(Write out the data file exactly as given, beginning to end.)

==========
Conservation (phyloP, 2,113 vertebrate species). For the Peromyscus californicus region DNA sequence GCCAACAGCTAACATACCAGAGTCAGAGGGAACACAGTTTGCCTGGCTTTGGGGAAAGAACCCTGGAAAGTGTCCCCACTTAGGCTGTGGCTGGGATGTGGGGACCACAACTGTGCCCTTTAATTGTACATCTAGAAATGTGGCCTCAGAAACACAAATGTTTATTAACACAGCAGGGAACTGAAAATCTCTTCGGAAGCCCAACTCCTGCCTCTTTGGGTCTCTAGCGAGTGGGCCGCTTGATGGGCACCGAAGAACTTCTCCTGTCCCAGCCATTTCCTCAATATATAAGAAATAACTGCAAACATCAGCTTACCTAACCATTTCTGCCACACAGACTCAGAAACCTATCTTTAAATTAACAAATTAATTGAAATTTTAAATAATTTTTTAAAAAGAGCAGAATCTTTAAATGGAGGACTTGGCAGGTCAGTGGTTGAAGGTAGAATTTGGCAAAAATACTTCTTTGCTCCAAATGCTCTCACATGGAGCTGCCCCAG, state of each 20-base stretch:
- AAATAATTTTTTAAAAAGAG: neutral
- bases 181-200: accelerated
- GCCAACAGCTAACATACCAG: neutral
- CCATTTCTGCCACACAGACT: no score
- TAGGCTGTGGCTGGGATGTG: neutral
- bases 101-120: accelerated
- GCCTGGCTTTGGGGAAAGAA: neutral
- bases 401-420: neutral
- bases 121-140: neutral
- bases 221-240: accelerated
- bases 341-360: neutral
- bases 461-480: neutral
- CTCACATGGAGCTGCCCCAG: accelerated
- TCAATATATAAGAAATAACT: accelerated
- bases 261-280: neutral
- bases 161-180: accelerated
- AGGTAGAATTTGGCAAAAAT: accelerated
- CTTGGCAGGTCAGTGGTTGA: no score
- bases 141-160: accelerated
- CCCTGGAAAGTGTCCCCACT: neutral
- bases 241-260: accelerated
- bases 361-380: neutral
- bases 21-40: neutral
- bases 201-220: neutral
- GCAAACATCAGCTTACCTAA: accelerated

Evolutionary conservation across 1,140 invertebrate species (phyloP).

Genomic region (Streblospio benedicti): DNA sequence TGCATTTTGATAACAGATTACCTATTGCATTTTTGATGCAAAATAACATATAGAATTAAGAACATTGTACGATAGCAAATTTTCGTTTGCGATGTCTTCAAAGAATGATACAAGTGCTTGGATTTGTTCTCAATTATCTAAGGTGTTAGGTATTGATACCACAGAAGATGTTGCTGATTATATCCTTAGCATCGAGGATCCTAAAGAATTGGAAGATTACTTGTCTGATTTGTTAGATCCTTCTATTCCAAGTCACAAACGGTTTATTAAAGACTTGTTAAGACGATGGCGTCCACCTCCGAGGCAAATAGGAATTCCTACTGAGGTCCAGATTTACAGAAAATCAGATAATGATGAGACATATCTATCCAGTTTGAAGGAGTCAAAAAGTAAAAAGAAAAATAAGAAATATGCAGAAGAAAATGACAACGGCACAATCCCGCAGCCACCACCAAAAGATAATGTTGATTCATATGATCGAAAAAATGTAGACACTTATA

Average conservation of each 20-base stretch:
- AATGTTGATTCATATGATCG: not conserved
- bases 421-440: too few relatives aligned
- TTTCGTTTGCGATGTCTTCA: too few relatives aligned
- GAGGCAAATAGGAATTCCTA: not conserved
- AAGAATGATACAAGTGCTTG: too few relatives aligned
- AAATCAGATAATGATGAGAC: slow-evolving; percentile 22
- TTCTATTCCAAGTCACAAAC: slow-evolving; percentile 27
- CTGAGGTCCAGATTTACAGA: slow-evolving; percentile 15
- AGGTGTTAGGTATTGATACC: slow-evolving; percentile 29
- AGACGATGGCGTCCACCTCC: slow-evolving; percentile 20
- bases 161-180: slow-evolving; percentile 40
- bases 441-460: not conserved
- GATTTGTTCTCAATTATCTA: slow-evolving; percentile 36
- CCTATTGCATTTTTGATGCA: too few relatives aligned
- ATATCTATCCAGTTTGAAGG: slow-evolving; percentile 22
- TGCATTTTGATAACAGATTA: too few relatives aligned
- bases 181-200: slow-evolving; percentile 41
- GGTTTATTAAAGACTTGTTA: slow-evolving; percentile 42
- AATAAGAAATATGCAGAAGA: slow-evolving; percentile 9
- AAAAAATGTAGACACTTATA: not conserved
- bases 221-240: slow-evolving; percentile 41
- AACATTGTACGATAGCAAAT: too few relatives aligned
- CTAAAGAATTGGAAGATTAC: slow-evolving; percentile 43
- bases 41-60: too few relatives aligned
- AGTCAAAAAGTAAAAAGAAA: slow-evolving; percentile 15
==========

Conservation (phyloP, 2,113 vertebrate species). For the Peromyscus californicus region DNA sequence GCCAACAGCTAACATACCAGAGTCAGAGGGAACACAGTTTGCCTGGCTTTGGGGAAAGAACCCTGGAAAGTGTCCCCACTTAGGCTGTGGCTGGGATGTGGGGACCACAACTGTGCCCTTTAATTGTACATCTAGAAATGTGGCCTCAGAAACACAAATGTTTATTAACACAGCAGGGAACTGAAAATCTCTTCGGAAGCCCAACTCCTGCCTCTTTGGGTCTCTAGCGAGTGGGCCGCTTGATGGGCACCGAAGAACTTCTCCTGTCCCAGCCATTTCCTCAATATATAAGAAATAACTGCAAACATCAGCTTACCTAACCATTTCTGCCACACAGACTCAGAAACCTATCTTTAAATTAACAAATTAATTGAAATTTTAAATAATTTTTTAAAAAGAGCAGAATCTTTAAATGGAGGACTTGGCAGGTCAGTGGTTGAAGGTAGAATTTGGCAAAAATACTTCTTTGCTCCAAATGCTCTCACATGGAGCTGCCCCAG, state of each 20-base stretch:
- AAATAATTTTTTAAAAAGAG: neutral
- bases 181-200: accelerated
- GCCAACAGCTAACATACCAG: neutral
- CCATTTCTGCCACACAGACT: no score
- TAGGCTGTGGCTGGGATGTG: neutral
- bases 101-120: accelerated
- GCCTGGCTTTGGGGAAAGAA: neutral
- bases 401-420: neutral
- bases 121-140: neutral
- bases 221-240: accelerated
- bases 341-360: neutral
- bases 461-480: neutral
- CTCACATGGAGCTGCCCCAG: accelerated
- TCAATATATAAGAAATAACT: accelerated
- bases 261-280: neutral
- bases 161-180: accelerated
- AGGTAGAATTTGGCAAAAAT: accelerated
- CTTGGCAGGTCAGTGGTTGA: no score
- bases 141-160: accelerated
- CCCTGGAAAGTGTCCCCACT: neutral
- bases 241-260: accelerated
- bases 361-380: neutral
- bases 21-40: neutral
- bases 201-220: neutral
- GCAAACATCAGCTTACCTAA: accelerated

Evolutionary conservation across 1,140 invertebrate species (phyloP).

Genomic region (Streblospio benedicti): DNA sequence TGCATTTTGATAACAGATTACCTATTGCATTTTTGATGCAAAATAACATATAGAATTAAGAACATTGTACGATAGCAAATTTTCGTTTGCGATGTCTTCAAAGAATGATACAAGTGCTTGGATTTGTTCTCAATTATCTAAGGTGTTAGGTATTGATACCACAGAAGATGTTGCTGATTATATCCTTAGCATCGAGGATCCTAAAGAATTGGAAGATTACTTGTCTGATTTGTTAGATCCTTCTATTCCAAGTCACAAACGGTTTATTAAAGACTTGTTAAGACGATGGCGTCCACCTCCGAGGCAAATAGGAATTCCTACTGAGGTCCAGATTTACAGAAAATCAGATAATGATGAGACATATCTATCCAGTTTGAAGGAGTCAAAAAGTAAAAAGAAAAATAAGAAATATGCAGAAGAAAATGACAACGGCACAATCCCGCAGCCACCACCAAAAGATAATGTTGATTCATATGATCGAAAAAATGTAGACACTTATA

Average conservation of each 20-base stretch:
- AATGTTGATTCATATGATCG: not conserved
- bases 421-440: too few relatives aligned
- TTTCGTTTGCGATGTCTTCA: too few relatives aligned
- GAGGCAAATAGGAATTCCTA: not conserved
- AAGAATGATACAAGTGCTTG: too few relatives aligned
- AAATCAGATAATGATGAGAC: slow-evolving; percentile 22
- TTCTATTCCAAGTCACAAAC: slow-evolving; percentile 27
- CTGAGGTCCAGATTTACAGA: slow-evolving; percentile 15
- AGGTGTTAGGTATTGATACC: slow-evolving; percentile 29
- AGACGATGGCGTCCACCTCC: slow-evolving; percentile 20
- bases 161-180: slow-evolving; percentile 40
- bases 441-460: not conserved
- GATTTGTTCTCAATTATCTA: slow-evolving; percentile 36
- CCTATTGCATTTTTGATGCA: too few relatives aligned
- ATATCTATCCAGTTTGAAGG: slow-evolving; percentile 22
- TGCATTTTGATAACAGATTA: too few relatives aligned
- bases 181-200: slow-evolving; percentile 41
- GGTTTATTAAAGACTTGTTA: slow-evolving; percentile 42
- AATAAGAAATATGCAGAAGA: slow-evolving; percentile 9
- AAAAAATGTAGACACTTATA: not conserved
- bases 221-240: slow-evolving; percentile 41
- AACATTGTACGATAGCAAAT: too few relatives aligned
- CTAAAGAATTGGAAGATTAC: slow-evolving; percentile 43
- bases 41-60: too few relatives aligned
- AGTCAAAAAGTAAAAAGAAA: slow-evolving; percentile 15